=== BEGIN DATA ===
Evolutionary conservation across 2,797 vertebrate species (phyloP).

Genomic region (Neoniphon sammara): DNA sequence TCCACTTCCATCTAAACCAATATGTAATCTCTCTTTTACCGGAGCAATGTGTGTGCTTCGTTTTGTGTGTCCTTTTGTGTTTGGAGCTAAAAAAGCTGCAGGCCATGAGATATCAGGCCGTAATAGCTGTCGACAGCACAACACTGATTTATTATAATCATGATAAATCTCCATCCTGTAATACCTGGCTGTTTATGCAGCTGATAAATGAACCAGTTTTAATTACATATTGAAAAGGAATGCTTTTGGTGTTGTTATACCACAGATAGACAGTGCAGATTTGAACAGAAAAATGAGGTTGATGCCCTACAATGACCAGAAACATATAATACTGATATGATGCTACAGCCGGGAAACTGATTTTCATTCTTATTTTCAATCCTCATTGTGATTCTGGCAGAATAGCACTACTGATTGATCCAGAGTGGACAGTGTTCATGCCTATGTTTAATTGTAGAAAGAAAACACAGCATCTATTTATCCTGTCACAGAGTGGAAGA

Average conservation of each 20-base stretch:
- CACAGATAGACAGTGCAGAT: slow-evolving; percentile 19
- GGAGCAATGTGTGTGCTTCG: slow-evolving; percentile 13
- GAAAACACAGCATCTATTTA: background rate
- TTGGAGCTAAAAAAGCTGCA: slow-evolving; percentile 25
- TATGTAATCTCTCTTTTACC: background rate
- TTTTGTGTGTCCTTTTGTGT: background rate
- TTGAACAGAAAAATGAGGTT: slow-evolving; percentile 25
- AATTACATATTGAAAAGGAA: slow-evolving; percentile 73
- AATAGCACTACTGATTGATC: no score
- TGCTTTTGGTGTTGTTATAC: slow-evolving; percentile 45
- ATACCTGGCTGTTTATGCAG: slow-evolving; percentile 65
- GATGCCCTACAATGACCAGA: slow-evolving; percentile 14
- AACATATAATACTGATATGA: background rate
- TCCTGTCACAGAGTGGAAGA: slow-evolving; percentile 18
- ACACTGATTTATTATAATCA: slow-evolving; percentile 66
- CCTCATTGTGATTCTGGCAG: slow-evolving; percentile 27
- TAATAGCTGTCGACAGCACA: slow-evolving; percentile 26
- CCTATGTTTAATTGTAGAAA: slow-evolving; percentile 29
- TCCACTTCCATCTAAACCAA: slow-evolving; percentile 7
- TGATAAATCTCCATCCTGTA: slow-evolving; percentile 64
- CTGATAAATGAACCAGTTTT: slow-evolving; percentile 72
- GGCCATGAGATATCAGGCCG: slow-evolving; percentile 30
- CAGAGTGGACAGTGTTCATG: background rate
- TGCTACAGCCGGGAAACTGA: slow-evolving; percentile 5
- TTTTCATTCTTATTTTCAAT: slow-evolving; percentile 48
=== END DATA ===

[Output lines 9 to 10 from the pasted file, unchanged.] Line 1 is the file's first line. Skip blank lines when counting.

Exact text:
- TTTTGTGTGTCCTTTTGTGT: background rate
- TTGAACAGAAAAATGAGGTT: slow-evolving; percentile 25